Today’s New York Times contains this engaging story about an antitrust suit against the leading bar review course provider, BAR/BRI. It’s worth a read.
UPDATE 1: Ethan Leib, at Prawfsblawg, makes an intriguing point about a possible upside of the dominance of BAR/BRI test prep materials – namely, that near-universal use of the materials effectively acts as a grading curve. Bar exam takers would no doubt find it virtually impossible to overcome this sort of coordination problem on their own, in a world without today’s BAR/BRI. Is this a benefit for which bar exam takers would pay as high a premium as BAR/BRI charges? Given the benefit of access to lawyer pay levels, one might guess “Yes.” Interesting!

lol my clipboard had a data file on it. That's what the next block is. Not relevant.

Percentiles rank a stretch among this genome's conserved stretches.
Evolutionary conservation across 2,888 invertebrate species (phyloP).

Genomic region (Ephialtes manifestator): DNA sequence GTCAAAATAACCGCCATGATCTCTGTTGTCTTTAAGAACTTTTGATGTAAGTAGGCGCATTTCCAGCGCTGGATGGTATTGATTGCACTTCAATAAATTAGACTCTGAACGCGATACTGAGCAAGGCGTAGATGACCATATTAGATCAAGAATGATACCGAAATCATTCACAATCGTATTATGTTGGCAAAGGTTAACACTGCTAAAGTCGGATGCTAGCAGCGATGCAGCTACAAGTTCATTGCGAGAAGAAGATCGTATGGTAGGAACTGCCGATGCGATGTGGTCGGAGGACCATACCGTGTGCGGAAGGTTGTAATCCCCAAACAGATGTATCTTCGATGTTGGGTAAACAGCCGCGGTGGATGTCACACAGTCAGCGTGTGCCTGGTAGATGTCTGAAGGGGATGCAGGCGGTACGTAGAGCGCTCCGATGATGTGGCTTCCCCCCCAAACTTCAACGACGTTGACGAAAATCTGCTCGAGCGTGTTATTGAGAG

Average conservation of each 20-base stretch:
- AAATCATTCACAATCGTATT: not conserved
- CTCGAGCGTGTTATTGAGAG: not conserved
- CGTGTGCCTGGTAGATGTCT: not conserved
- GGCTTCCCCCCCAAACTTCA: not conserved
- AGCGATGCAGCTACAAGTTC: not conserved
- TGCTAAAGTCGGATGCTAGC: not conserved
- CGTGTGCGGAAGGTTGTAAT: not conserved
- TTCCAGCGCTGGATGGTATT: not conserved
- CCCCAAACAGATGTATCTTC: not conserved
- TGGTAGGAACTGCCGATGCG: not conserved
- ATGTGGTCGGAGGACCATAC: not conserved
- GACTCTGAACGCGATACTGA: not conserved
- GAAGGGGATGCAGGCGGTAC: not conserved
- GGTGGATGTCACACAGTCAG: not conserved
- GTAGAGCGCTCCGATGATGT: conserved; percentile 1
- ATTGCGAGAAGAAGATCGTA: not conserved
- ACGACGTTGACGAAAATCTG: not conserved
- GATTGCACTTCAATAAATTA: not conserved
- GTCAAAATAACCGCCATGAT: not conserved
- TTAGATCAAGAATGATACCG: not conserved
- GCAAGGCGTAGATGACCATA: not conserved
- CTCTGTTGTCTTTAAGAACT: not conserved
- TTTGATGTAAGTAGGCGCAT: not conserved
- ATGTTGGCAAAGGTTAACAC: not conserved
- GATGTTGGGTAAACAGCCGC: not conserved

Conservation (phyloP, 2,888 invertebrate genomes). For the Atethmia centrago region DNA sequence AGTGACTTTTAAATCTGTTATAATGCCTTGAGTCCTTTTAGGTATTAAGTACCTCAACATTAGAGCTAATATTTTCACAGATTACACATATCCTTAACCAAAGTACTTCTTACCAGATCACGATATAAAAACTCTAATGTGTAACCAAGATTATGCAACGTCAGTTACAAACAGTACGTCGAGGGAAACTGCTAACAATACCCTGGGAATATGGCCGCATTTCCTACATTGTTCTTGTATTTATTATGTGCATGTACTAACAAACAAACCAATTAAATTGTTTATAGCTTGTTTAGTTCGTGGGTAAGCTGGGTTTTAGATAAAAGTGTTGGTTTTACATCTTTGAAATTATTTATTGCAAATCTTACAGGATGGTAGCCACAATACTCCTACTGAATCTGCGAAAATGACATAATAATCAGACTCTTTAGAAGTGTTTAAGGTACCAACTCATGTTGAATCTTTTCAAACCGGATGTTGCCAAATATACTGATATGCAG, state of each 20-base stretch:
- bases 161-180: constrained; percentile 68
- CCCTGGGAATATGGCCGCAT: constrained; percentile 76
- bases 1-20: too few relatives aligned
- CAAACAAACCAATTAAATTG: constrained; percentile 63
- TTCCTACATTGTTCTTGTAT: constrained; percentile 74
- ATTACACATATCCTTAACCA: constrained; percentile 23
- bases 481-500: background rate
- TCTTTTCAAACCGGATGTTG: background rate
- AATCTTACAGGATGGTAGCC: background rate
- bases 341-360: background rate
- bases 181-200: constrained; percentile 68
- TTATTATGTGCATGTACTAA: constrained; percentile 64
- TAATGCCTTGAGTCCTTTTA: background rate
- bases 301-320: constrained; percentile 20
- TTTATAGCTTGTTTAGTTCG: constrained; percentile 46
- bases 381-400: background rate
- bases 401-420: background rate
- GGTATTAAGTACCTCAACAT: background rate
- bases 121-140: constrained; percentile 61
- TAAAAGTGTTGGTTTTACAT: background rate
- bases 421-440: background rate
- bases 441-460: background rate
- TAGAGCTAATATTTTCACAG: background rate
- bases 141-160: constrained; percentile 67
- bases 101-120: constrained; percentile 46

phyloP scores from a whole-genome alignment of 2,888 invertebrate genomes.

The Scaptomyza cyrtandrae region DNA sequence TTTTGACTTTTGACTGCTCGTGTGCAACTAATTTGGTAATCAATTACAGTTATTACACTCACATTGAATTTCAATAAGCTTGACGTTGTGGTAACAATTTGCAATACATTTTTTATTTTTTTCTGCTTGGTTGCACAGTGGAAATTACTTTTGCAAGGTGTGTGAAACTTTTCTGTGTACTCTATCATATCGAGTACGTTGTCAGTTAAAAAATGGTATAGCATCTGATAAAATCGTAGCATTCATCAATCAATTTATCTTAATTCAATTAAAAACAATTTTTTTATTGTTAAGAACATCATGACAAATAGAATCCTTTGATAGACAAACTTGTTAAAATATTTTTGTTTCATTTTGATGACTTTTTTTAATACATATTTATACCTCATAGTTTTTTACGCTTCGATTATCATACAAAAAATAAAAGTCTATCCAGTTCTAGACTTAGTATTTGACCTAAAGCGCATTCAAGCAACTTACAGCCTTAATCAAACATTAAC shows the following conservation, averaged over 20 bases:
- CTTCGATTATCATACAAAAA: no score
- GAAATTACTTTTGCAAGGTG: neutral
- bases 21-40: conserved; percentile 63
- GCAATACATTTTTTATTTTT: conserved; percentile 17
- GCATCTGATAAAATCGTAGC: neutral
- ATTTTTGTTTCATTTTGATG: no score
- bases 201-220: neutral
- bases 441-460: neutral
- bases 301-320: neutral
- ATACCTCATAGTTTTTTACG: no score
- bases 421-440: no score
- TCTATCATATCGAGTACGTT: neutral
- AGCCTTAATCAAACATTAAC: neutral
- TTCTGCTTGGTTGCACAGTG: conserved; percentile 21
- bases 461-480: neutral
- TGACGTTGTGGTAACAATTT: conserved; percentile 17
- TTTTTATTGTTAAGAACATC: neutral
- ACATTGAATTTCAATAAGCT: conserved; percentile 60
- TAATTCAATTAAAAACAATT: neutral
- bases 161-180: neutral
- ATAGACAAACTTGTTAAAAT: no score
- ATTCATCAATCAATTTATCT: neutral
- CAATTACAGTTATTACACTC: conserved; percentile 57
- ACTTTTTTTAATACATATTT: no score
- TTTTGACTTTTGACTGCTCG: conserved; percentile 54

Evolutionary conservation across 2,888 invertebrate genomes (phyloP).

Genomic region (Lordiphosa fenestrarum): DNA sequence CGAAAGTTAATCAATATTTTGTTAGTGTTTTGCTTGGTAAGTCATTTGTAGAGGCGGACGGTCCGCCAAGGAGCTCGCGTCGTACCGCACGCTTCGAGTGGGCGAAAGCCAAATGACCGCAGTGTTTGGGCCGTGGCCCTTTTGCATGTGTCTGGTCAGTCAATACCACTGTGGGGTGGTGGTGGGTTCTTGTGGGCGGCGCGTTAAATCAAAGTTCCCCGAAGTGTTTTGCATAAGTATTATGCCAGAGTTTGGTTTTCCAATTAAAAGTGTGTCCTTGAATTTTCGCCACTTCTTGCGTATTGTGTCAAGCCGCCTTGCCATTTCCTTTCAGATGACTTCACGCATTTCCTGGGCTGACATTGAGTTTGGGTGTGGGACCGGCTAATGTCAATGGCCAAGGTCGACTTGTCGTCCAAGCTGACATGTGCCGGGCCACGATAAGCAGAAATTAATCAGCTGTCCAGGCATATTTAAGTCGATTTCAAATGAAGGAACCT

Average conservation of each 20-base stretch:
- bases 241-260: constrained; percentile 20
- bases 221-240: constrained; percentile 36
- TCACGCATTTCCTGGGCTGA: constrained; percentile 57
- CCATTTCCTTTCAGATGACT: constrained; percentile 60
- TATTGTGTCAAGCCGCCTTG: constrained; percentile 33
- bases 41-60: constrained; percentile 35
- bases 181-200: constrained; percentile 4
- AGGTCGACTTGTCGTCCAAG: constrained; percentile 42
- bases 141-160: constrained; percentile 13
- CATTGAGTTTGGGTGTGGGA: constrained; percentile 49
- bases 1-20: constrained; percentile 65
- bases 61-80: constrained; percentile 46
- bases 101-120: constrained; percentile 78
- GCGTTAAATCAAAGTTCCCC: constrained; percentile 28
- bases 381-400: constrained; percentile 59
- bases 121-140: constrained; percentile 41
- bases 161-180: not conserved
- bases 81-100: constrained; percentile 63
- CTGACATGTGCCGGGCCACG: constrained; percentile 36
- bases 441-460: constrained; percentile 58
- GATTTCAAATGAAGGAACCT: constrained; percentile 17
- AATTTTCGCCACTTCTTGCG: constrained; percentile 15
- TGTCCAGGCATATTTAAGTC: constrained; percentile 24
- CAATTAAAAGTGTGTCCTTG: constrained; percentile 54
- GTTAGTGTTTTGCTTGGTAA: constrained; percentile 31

UPDATE 2: And Kaimi Wenger shares some thoughts at Concurring Opinions.
UPDATE 3: Christine Hurt questions the effect of law firm payment of prep course fees here, over at the ‘Glom, and Geoff Manne offers a characteristically smart (and skeptical-of-antitrust-plaintiffs) analysis of the entry barriers that other prep courses face here, at Ideoblog.